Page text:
LINCAP

AcronymDefinition
LINCAPLateral Impact New Car Assessment Program
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Since the progression of air leakage has been presented and discussed in details for the IIHS side MDB and LINCAP tests at 31 mph [13.86 mm/ms] and 38.5 mph [17.21 mm/ms] respectively, it is not repeated again in this test condition.
The overall pressure response predicted for this test at 23 mph [10.28 mm/ms] is lower than that of the one discussed previously for LINCAP test at 38.5 mph [17.21 mm/ms].
The IIHS side and LINCAP models are slightly larger than the side pole model due to the IIHS and LINCAP MDB carts which require more solid, shell and beam elements to represent.
With 32 MPP processors, a typical side pole simulation would take eleven hours to finish while IIHS side and LINCAP side would take fifteen hours and nine hours respectively.
Among the three side impact modes studied, it can be concluded that the LINCAP was the most stable one while the IIHS side being the least stable one from the numerical stability perspective.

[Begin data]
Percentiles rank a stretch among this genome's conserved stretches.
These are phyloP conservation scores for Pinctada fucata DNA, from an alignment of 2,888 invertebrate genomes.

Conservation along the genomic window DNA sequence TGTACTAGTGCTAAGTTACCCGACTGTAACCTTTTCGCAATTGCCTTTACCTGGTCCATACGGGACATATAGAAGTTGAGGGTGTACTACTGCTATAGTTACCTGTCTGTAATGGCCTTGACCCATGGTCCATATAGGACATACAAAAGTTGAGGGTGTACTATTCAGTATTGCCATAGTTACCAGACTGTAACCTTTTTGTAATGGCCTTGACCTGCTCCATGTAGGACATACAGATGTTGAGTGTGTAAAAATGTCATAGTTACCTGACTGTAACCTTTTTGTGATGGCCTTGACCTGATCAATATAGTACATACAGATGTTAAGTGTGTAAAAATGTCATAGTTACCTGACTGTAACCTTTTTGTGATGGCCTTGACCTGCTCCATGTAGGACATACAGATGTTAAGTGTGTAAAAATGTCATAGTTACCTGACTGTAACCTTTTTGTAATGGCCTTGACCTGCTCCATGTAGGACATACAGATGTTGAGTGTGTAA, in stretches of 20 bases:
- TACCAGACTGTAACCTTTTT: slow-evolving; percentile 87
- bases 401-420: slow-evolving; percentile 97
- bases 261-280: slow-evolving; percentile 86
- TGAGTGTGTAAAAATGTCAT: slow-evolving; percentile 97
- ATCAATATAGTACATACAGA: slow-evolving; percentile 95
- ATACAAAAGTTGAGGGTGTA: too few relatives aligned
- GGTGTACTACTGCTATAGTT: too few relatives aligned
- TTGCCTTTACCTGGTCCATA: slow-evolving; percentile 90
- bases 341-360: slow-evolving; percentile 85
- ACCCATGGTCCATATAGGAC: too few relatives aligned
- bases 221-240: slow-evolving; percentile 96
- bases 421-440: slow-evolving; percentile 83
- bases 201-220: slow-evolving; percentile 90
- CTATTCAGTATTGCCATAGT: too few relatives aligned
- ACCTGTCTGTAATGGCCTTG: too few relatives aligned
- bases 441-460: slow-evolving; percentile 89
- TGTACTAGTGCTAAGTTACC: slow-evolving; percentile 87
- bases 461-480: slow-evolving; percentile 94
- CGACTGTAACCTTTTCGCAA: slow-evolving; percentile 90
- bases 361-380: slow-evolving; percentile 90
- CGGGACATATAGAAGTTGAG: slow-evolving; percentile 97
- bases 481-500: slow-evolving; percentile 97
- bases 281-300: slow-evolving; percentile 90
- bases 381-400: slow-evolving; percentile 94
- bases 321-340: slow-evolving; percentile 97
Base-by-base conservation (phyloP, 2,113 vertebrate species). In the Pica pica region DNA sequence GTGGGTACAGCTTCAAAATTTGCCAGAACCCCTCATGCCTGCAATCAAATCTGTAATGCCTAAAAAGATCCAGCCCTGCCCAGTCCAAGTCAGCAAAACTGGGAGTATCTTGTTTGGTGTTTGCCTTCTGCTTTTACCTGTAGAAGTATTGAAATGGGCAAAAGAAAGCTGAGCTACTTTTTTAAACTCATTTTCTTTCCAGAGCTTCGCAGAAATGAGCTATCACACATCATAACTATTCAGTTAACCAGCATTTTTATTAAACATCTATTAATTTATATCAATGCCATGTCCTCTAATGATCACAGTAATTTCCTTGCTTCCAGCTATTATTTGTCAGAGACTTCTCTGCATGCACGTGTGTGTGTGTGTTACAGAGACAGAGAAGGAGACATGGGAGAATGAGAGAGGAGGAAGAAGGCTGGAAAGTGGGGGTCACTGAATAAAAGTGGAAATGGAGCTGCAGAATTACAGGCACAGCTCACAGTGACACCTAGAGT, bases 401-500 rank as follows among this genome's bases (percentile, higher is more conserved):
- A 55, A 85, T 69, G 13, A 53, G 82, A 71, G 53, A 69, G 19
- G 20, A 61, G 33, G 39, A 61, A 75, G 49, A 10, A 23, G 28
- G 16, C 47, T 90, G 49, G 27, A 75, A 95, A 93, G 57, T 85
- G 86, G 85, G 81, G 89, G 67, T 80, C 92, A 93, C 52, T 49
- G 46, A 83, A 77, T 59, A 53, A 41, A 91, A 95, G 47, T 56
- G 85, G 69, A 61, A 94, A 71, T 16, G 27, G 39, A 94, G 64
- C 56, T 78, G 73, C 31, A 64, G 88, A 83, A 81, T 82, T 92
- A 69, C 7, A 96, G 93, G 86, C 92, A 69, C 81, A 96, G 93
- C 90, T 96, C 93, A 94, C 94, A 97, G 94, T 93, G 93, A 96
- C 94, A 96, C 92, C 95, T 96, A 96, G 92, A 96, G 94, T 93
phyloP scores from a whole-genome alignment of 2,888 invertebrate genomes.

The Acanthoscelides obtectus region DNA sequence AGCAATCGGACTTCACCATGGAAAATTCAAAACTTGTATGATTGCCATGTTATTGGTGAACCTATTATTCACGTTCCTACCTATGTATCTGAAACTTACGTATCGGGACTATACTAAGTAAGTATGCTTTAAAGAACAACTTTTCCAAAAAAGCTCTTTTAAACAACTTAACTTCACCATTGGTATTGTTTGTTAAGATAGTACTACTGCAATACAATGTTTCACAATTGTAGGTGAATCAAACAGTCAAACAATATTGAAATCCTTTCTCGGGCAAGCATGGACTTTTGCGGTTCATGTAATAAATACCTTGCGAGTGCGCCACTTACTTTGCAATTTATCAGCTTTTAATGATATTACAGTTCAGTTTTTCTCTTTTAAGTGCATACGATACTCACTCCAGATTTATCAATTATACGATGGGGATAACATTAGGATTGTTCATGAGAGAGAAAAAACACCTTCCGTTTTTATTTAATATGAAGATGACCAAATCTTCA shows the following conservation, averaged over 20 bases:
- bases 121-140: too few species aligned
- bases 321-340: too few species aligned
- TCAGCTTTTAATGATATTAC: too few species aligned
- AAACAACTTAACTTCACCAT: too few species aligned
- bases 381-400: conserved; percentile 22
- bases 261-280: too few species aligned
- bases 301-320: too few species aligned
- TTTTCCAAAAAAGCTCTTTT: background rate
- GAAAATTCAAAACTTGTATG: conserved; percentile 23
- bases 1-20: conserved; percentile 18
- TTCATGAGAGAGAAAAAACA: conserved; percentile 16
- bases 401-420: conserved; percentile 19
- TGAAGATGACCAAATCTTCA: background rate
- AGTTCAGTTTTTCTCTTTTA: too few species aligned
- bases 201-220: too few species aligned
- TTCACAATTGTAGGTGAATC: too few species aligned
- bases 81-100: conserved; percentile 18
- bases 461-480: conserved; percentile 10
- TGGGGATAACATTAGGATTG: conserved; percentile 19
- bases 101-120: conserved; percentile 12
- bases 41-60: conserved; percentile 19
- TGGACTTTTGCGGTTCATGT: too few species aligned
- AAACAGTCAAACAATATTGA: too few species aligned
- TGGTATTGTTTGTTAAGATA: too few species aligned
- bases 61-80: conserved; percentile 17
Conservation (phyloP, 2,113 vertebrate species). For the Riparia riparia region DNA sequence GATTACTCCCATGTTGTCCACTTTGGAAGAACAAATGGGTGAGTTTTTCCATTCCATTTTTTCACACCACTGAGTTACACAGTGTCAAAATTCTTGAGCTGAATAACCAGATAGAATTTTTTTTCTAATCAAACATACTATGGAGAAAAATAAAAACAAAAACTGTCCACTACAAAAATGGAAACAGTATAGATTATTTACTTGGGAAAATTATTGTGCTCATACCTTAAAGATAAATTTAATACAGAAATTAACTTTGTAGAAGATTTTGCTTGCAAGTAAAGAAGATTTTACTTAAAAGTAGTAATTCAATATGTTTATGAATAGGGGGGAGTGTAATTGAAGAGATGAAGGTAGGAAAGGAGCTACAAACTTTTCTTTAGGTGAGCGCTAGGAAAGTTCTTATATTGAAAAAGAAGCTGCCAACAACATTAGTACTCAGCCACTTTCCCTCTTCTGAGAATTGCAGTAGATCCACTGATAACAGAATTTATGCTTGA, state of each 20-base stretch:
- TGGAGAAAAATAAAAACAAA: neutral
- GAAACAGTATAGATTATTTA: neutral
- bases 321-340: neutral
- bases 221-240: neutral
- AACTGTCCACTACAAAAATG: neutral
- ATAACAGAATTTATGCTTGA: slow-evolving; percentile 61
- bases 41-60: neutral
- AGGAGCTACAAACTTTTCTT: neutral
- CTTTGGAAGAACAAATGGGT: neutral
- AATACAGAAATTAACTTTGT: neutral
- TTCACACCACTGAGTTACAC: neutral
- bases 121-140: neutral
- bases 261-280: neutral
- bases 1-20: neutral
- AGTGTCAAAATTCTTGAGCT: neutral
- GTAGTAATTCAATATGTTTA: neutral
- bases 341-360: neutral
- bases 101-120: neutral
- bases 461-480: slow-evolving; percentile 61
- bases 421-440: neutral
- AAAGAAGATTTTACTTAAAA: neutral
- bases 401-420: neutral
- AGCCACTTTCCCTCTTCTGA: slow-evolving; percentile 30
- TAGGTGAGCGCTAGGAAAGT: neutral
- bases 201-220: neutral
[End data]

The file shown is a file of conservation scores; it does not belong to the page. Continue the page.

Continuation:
Although the LINCAP test creates the most severe deformation on the door structure in terms of volume change but is usually more uniform and occurs at the lower portion of the door which has less impact on the dummy.
Based on the results obtained from this study, the IIHS side impact simulation is the least stable and the LINCAP simulation is the most stable among the three side impact modes chosen.
As discussed in details, the method can be used to predict the pressure sensor responses for all side impact modes, including the oblique pole, IIHS side MDB, and LINCAP. It was also demonstrated that once the air leakage is calibrated, the full vehicle model can be used to predict the pressure sensor responses and reduce prototype testing.
LINCAP - (Lateral Impact New Car Assessment Program)